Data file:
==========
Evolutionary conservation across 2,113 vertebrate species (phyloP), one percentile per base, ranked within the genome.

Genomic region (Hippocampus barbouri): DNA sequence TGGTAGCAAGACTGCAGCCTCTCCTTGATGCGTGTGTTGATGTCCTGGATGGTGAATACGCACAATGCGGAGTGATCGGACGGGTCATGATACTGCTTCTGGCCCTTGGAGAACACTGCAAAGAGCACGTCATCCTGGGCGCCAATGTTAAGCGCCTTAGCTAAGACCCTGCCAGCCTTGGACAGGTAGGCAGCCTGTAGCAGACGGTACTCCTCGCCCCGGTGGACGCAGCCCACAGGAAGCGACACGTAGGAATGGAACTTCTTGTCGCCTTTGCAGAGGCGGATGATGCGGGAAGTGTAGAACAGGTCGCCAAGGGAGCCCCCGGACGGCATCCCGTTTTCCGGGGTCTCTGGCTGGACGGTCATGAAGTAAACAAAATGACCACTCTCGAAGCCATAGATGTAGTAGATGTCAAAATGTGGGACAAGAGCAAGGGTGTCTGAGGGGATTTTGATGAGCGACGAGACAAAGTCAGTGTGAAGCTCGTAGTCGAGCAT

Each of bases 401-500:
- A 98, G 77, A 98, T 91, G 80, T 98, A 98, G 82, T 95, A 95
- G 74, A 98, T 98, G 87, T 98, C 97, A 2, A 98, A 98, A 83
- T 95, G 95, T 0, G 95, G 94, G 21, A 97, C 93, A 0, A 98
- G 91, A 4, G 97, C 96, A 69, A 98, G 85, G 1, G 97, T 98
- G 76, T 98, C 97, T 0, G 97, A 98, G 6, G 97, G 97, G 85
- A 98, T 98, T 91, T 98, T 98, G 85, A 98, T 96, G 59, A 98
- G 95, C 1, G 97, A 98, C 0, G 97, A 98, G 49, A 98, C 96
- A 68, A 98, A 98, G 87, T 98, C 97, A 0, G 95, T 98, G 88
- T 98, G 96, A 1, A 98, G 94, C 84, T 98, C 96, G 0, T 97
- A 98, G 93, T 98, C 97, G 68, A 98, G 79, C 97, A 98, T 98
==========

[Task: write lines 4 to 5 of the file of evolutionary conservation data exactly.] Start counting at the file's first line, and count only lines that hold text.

- A 98, G 77, A 98, T 91, G 80, T 98, A 98, G 82, T 95, A 95
- G 74, A 98, T 98, G 87, T 98, C 97, A 2, A 98, A 98, A 83